at UC Irvine UCLA

  • Evorpacept (ALX148) in Patients With Advanced HER2+ Gastric Cancer (ASPEN-06)

    open to eligible people ages 18 years and up

    A Phase 2/3 Study of Evorpacept (ALX148) in Combination With Trastuzumab, Ramucirumab, and Paclitaxel in Patients With Advanced HER2-overexpressing gastric/GEJ adenocarcinoma.

    at UCLA

  • TRK-950 When Used in Combination With Ramucirumab and Paclitaxel in Patients With Gastric Cancer

    open to eligible people ages 18 years and up

    This study will assess the efficacy, safety, optimal dose and ADA and NAbs development of TRK-950 at two separate dose levels in combination with ramucirumab and paclitaxel (RAM+PTX) as compared with RAM + PTX treatment alone in participants with gastric or gastro-esophageal junction (GEJ) adenocarcinoma.

    at UCLA

  • INBRX-109 in Subjects With Locally Advanced or Metastatic Solid Tumors Including Sarcomas

    open to eligible people ages 12-85

    This is a first-in-human, open-label, non-randomized, three-part phase 1 trial of INBRX-109, which is a recombinant humanized tetravalent antibody targeting the human death receptor 5 (DR5).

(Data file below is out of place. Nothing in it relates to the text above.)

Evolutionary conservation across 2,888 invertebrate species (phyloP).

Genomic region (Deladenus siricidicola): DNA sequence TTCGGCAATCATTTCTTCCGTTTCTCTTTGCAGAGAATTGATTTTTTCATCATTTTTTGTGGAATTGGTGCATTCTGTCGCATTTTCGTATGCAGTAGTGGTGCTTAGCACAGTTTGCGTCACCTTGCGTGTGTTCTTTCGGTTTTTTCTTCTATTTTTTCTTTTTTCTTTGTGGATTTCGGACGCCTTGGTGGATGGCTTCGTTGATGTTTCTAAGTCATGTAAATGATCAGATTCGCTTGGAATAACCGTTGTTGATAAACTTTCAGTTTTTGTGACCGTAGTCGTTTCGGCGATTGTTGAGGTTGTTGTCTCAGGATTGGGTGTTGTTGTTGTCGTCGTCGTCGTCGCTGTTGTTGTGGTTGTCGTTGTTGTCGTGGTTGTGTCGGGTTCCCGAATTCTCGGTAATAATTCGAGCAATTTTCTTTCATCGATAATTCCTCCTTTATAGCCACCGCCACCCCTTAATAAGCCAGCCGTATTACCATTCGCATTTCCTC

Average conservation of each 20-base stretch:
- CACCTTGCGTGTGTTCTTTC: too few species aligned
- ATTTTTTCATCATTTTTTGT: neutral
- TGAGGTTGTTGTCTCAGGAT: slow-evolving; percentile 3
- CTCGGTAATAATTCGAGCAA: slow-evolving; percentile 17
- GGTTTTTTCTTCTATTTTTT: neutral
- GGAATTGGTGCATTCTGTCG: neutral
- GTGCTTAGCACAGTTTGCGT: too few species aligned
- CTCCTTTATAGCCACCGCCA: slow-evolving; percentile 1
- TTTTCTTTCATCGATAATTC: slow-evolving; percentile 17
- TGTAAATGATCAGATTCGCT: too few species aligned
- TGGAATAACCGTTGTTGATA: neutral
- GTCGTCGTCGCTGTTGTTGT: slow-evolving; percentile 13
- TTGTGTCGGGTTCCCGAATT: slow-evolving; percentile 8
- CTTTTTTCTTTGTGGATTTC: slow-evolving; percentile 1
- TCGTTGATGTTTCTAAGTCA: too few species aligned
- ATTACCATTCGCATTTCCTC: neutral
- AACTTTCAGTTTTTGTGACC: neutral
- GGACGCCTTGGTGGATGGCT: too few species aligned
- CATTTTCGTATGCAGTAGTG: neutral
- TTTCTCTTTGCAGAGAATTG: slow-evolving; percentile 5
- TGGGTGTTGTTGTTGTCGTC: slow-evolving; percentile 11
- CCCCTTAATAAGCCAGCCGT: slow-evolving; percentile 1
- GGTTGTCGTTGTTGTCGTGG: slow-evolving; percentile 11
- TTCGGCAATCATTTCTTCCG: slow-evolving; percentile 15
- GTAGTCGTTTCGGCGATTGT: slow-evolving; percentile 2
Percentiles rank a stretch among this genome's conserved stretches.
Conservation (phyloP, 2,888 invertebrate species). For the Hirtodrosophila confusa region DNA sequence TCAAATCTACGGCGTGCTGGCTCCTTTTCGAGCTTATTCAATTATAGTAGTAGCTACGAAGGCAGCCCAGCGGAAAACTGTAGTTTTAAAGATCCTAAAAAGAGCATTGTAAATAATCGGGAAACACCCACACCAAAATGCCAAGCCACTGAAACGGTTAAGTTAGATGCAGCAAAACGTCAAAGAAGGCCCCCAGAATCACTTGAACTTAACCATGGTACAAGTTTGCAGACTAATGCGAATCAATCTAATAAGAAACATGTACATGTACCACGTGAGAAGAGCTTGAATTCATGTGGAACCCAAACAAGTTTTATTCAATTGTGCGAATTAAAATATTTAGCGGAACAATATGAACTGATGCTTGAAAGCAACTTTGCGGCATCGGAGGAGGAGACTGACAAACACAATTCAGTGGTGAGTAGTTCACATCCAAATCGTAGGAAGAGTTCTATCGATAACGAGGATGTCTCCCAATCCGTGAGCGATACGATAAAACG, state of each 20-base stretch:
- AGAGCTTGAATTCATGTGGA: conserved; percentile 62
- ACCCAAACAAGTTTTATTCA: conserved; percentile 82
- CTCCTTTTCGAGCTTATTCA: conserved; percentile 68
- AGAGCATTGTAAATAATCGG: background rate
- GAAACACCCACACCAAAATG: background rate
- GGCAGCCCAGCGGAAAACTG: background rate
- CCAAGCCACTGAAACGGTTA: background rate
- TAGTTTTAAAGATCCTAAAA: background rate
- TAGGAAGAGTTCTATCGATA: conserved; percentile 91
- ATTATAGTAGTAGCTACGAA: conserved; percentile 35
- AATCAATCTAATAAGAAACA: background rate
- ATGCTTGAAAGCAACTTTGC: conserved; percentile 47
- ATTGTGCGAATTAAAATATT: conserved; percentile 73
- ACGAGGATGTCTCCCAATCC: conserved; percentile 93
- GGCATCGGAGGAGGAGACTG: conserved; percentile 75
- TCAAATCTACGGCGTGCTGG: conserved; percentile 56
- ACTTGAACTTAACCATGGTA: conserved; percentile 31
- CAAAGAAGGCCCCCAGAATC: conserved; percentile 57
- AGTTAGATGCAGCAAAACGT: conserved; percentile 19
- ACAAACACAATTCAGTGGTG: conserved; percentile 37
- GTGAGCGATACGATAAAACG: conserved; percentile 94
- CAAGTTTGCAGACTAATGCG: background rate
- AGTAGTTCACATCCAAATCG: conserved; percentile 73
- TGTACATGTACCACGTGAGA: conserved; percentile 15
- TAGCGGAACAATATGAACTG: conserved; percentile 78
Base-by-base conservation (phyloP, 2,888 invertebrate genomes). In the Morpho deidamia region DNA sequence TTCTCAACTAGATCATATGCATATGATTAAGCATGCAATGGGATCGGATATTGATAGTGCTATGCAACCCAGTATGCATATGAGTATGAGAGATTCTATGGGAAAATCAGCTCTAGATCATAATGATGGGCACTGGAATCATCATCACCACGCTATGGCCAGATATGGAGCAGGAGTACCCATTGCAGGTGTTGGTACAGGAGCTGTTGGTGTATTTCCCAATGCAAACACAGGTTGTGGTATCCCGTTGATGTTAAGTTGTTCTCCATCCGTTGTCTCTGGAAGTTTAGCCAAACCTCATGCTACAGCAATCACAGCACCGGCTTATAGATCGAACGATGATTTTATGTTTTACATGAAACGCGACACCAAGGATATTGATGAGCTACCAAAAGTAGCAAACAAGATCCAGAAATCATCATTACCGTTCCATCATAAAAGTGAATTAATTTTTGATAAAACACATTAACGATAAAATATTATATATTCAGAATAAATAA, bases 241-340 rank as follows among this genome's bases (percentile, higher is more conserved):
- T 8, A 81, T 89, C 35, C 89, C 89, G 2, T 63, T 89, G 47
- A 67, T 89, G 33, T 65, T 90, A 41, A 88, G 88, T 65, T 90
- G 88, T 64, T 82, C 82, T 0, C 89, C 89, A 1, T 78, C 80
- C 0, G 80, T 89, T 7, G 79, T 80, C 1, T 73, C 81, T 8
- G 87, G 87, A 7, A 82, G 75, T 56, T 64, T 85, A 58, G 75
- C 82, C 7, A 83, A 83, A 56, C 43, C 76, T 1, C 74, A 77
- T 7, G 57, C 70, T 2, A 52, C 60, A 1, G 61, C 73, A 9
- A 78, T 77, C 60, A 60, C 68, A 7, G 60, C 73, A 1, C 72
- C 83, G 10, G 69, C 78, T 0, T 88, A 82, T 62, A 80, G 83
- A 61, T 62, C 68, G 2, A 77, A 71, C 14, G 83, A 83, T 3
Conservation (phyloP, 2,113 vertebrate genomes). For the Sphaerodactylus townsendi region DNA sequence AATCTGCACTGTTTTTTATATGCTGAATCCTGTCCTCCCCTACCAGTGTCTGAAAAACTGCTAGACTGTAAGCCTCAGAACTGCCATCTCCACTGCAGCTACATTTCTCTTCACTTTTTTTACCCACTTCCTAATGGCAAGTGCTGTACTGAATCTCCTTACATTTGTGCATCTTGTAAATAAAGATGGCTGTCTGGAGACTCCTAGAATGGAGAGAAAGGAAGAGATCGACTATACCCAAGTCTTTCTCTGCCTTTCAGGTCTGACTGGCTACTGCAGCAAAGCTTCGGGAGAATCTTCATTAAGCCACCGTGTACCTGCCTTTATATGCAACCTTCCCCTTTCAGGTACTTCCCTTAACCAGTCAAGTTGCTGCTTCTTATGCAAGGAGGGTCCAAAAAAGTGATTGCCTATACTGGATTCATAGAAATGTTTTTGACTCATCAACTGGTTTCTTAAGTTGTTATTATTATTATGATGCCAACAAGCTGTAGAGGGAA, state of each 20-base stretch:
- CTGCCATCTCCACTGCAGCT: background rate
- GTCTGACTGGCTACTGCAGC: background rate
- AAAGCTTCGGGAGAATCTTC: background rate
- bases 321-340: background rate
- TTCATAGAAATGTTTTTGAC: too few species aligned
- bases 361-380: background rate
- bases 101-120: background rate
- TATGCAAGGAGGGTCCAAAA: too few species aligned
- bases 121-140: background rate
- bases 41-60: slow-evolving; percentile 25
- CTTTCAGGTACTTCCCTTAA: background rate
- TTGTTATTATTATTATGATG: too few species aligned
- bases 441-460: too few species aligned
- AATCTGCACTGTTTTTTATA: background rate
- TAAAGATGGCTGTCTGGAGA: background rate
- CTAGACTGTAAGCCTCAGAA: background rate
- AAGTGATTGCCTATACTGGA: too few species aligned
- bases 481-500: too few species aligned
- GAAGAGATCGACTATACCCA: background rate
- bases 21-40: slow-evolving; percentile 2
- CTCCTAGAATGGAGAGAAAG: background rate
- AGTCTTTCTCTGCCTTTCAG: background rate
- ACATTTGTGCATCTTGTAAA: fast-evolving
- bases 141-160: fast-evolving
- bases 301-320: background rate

at UCSD

  • Phase I-II, FIH, TROP2 ADC, Advanced Unresectable/Metastatic Solid Tumors, Refractory to Standard Therapies

    open to eligible people ages 18-75

    A Phase I-II, First-in-Human Study of SKB264 in Patients with Locally Advanced Unresectable/Metastatic Solid Tumors who are refractory to Available Standard Therapies. Patient must have historically documented, incurable, locally advanced or metastatic cancer that are refractory to standard therapies of one of the following types: 1. Triple negative breast cancer 2. Epithelial ovarian cancer 3. Non-small cell lung cancer 4. Gastric adenocarcinoma/Gastroesophageal junction adenocarcinoma 5. Small cell lung cancer 6. HR+/ HER2-breast cancer 7. Head and neck squamous cell carcinoma 8. Endometrial carcinoma 9. Urothelial carcinoma

    at UCLA

  • Zolbetuximab (Experimental Drug) Plus mFOLFOX6 Chemotherapy Compared to Placebo Plus mFOLFOX6 as Treatment for Gastric and Gastroesophageal Junction (GEJ) Cancer

    Sorry, in progress, not accepting new patients